Opinion: Let el-Rufai prove Kaduna people are relatives – By TUNJI AJIBADE
Kaduna State witnessed another round of violence recently. The Governor, Mallam Nasir el-Rufai, announced a statewide curfew to curtail it. He’s the latest of Kaduna governors to confront a problem that’s rooted in the past, a pre-colonial condition that continues to engender tension under different pretexts. The complexity is reflected in some 60 ethnic groups (according to Tukool.com) spread across the state. The tension comes down to one thing – a perennial suspicion of the other group, with the growing propensity to want to push back those considered to be outsiders. Dealing with it has been a thankless job. No Kaduna State governor has ever been given credit for efforts to curtail sources of tension, especially el-Rufai who got the Federal Government to establish two Army barracks in Southern Kaduna alone.
I shall not go into historical facts that constitute the fault lines in Kaduna State. Yet, my view here is linked to what the past has to tell us about the people of this state. What I state here applies to all Nigerians though, any section where people make a point of hating fellow humans because of the group they belong to. In a nation where everyone professes a religion, how anyone can hate for any reason at all baffles me. But it’s there online and on other media platforms.
Most people lose that focus of our common humanity; ethnic and religious groups that others belong to embitter them. To such people, their own ethnic group is perfect. Others don’t deserve to exist. This isn’t the first time I state this point, but I return to it in light of recent violence in Kajuru Local Government Area of Kaduna State where many people lost their lives.
Governor el-Rufai on October 21, 2018 stated on NTA News that the cause of the violence was in the idea some were pushing that fellow Nigerians shouldn’t live among them. To him, every Nigerian has the right to dwell wherever they choose. Kajuru LGA isn’t the only place in Kaduna State where the idea of outsiders-can’t-stay-among-us is fast gaining root. This must be stopped. People behind the idea have their kin in far places. They do well there and live peacefully. But in their own locality, they want “outsiders” pushed out. We know such fanaticism often has its root in the matter of access to resources, positions, jobs etc. I’ve stated it on this page that Nigerians don’t have issues living together as neighbours. But once the matter of who gets what appointment, has access to what land, gets what title as traditional ruler comes up, ethnic, religious and settler-indigene arguments are raised. Our laws haven’t helped matters either. In Kaduna State, however, the current government is doing something that’s against the norm, something that other states should adopt. While speaking on NTA News, el-Rufai repeated what he had been saying before he arrived office as governor. He said there are no indigenes, no settlers; all Nigerians are citizens in Kaduna State. He actually reflects this in governance. Many of his closest aides and top government officials are people whose names one wouldn’t ordinarily link to Kaduna State. To some Nigerians, that’s crazy.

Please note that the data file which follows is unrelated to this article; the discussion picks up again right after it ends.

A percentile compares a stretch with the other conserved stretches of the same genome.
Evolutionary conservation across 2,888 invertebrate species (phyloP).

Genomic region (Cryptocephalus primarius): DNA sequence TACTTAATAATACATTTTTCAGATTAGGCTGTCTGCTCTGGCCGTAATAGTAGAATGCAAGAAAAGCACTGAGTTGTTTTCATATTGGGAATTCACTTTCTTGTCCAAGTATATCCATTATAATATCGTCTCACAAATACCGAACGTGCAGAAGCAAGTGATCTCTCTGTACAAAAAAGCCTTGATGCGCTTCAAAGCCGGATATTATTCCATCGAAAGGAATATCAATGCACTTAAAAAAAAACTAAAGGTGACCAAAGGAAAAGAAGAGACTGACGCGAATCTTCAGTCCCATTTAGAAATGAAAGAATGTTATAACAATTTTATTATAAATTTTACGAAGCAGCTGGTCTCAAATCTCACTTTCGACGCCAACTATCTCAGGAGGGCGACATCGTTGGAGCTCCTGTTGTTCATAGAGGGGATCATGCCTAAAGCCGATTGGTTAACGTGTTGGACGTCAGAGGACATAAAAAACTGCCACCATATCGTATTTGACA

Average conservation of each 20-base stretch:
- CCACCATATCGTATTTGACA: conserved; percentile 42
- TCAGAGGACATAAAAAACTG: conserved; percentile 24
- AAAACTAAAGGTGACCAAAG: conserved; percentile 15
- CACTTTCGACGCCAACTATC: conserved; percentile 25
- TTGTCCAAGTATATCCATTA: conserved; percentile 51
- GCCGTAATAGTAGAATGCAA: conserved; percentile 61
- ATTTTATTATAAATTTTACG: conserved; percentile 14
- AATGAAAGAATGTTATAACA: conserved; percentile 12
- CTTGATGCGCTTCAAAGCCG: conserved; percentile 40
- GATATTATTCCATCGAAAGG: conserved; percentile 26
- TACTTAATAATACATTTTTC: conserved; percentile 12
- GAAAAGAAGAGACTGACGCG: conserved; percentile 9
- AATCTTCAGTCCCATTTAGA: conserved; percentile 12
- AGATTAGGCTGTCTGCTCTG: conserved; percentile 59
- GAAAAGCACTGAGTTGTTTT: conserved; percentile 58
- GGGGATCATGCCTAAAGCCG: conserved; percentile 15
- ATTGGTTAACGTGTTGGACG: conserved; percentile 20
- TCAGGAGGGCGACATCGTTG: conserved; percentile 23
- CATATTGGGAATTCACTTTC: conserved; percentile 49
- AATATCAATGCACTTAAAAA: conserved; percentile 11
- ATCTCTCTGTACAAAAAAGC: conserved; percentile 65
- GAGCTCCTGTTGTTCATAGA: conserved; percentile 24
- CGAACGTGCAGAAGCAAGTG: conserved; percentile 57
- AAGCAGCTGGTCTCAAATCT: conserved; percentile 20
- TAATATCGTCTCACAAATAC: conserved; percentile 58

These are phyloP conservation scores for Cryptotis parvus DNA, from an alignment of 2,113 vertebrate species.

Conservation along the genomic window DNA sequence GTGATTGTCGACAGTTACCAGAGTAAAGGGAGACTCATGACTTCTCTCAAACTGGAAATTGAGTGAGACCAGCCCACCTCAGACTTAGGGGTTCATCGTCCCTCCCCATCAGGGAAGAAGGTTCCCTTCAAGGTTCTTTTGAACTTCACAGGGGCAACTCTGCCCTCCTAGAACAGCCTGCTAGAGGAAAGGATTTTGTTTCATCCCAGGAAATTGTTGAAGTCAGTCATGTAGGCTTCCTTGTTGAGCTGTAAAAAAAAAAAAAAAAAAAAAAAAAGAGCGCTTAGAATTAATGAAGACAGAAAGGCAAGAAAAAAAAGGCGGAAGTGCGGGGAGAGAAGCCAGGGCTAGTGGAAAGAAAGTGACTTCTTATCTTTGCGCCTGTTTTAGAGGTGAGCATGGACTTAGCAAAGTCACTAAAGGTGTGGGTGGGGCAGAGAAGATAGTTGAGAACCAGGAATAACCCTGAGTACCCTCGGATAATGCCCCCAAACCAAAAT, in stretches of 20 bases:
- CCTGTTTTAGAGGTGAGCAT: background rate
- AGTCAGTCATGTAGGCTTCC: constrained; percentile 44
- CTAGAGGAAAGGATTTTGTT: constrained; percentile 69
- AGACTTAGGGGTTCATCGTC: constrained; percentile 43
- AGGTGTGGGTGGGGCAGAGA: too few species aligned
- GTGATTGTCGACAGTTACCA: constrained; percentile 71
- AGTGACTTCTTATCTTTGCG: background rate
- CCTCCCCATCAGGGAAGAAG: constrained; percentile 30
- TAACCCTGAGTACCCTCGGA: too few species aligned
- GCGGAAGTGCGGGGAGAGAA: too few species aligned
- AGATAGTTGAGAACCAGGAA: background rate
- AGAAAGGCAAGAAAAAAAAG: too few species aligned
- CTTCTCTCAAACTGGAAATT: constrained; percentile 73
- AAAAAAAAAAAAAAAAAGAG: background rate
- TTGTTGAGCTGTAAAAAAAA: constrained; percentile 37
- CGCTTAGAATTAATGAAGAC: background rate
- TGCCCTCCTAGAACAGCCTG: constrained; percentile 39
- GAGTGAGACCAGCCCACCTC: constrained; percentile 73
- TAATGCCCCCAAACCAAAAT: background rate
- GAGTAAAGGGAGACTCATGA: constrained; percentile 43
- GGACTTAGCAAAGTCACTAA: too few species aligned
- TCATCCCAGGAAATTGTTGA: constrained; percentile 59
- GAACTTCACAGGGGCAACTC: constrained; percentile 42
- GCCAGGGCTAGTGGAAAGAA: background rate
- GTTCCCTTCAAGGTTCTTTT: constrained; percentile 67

Back to the historical angle that I refer to. Ethnic tension is often fallout of the belief in purity of blood and a historically distinct ethnic identity. Meanwhile, historical facts don’t support such belief. Historical records that I’ve gone through indicate that nothing in Nigeria’s past supports the distinct ethnic purity that some Nigerians are currently promoting, and which they use as a basis to insist that “outsiders” should go. From the writings of the late historian, Dr Bala Usman, of the Ahmadu Bello University, Zaria, to colonial records and some epic Nigerian films, the notion that any person has purely the blood of Yoruba, Fulani, Hausa, Igbo, Edo, Tiv, Idoma, or Igala tribe exists only in the imagination of those who choose to think so. Africa was in a constant state of flux in the pre-colonial period. This ensured much blood crossed different ethnic lines. Each person in Nigeria is likely to have blood from ethnic groups other than the ethnic group into which they are born and which they fanatically claim. Across the world, DNA tests have made many to shed tears on realising this.